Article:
In the novel Frankenstein we see Victor’s technological ambition turn into repulsion as the creation of the monster help him realize the magnitude of his mistakes. “The beauty of my dream vanished, breathless horror and disgust filled my heart”, this shows that Victor was blinded by his ambition and by giving up morality and using technology for his own selfish needs he was not able to foresee the inevitable horrid consequences. On the other hand in Blade Runner the ethical issues of science and technologies are not only portrayed through the creation of the replicants but also by the destruction of nature and its environments. During the beginning of the movie a camera shot from above shows a dark, industrialized city filled with fiery explosions while ominous music is played in the background, the image of the city and non-dijectic sounds portray and emphasise how society has lost sight of what really matters and no longer prioritize
He is trying to avoid the sense of guilt, if anything goes wrong, and the couple had children, because he is responsible for Frankenstein, because he is the creator. Victor has every reason to feel guilty and to have bad conscience, because he is the one who created Frankenstein, and therefore is responsible for the murder of his family, best friend and his wife. These feelings appear in the text: ‘For this I had deprived myself of rest and health.’ And ‘…horror and disgust filled my heart. Unable to endure the aspect to the being I had created.’ Because he had created a monster he feels terrible, and he is afraid of him. Which you also can see in the last part of the story: ‘…My teeth chattered...
The symbolism behind the crossbow may mean he killed Jesus. Then when He goes through all the pains and anguish, he is forgiven for killing one of God's creatures. The next story that comes to expresses God in the area of new subjects is Frankenstein by Mary Shelly. This novel shows God in a very different light. Victor is shown as a God because he has created a creature outside of his own blood.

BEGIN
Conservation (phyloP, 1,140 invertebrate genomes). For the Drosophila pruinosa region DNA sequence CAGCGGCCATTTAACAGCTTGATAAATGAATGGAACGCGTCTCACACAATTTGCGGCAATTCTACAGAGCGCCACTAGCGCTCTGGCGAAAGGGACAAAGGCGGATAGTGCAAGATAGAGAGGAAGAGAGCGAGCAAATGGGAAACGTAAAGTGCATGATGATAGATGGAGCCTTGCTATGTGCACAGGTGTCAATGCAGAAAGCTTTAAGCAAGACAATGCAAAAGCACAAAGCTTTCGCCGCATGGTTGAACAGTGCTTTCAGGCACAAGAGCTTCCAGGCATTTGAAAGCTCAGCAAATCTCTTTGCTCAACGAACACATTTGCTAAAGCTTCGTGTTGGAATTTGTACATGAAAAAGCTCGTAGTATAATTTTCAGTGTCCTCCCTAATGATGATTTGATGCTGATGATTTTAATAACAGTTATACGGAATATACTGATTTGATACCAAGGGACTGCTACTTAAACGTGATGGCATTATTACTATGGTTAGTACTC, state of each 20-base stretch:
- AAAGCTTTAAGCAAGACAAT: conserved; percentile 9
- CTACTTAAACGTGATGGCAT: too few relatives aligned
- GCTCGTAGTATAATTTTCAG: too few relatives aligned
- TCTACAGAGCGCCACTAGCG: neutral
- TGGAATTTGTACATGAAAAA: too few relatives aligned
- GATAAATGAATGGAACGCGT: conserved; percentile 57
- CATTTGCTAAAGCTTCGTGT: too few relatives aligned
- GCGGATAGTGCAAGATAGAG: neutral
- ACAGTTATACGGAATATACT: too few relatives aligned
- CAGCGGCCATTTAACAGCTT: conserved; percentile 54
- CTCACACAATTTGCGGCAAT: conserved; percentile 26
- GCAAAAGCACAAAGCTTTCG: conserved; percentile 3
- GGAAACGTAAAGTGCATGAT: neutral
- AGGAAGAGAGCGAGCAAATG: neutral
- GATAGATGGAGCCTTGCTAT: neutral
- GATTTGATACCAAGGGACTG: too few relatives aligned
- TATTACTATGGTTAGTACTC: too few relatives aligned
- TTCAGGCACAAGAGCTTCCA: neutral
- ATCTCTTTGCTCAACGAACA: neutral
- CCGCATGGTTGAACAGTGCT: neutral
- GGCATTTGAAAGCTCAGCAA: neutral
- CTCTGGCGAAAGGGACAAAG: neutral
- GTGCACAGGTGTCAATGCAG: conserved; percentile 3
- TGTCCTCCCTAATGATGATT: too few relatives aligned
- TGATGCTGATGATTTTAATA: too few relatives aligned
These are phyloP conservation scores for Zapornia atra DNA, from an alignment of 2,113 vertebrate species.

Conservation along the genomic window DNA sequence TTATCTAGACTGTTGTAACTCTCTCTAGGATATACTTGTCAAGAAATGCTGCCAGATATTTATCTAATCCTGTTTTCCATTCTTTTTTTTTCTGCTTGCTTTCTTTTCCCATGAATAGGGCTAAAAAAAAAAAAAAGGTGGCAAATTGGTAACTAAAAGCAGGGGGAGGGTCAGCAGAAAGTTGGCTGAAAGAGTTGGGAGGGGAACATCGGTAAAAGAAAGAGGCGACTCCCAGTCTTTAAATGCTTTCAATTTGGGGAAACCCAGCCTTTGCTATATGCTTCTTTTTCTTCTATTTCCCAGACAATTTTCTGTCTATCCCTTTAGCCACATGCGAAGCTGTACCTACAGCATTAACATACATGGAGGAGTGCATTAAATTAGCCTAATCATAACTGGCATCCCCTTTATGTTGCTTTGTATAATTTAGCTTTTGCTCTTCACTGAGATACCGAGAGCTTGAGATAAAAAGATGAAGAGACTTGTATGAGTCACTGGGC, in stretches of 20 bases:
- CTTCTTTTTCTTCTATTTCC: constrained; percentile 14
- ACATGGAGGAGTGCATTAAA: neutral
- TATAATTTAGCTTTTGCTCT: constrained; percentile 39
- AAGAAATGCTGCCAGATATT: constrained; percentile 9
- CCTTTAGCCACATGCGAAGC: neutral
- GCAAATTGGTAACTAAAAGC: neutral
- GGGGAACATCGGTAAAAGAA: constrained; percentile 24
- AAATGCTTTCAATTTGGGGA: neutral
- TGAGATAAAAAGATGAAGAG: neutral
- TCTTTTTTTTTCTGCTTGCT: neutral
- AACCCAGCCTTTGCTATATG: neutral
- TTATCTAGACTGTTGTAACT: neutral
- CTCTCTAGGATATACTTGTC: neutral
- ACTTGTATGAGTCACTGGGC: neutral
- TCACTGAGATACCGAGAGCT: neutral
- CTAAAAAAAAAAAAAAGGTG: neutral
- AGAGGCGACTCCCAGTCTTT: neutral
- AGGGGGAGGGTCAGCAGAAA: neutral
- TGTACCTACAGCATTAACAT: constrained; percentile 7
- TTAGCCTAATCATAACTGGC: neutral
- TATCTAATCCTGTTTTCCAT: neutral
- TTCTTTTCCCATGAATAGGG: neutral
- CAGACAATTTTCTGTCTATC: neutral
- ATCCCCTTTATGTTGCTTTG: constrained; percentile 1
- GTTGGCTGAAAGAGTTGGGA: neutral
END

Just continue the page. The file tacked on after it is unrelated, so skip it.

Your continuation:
The Monster in the Lab Coat Many literary critics have long argued a question regarding Mary Shelley’s Frankenstein: Who is the real monster? One can argue that, throughout the novel, it is Victor Frankenstein, the overly ambitious scientist, who is the true monster. Victor Frankenstein is depicted as a callous creator who shows no empathy to his own innocent creature. Frankenstein fails his responsibility as a creator and abandons his creation to a life full of abhorrence. The creature has infinite potential, but it is Frankenstein’s prideful nature and negligence that makes the creature become “monstrous”.
Containment has failed.” This shows that the World Health Organization (WHO) knows that the biochemist, Dr Bertrand Zobrist, leader of the Transhumanist movement and ancient art enthusiast obsessed with Dante, had released some kind of virus to infect humanity. Dr Zobrist and his movement had realised that because of modern medicine, the world couldn’t control the worlds population with disease and famine anymore, which resulted in overpopulation. His plan was to release a virus which would counteract modern medicine. Robert also finds out that his best friend in the novel, Felicity Sienna Brooks, was actually working for Dr Zobrist. “Brüder shook his head.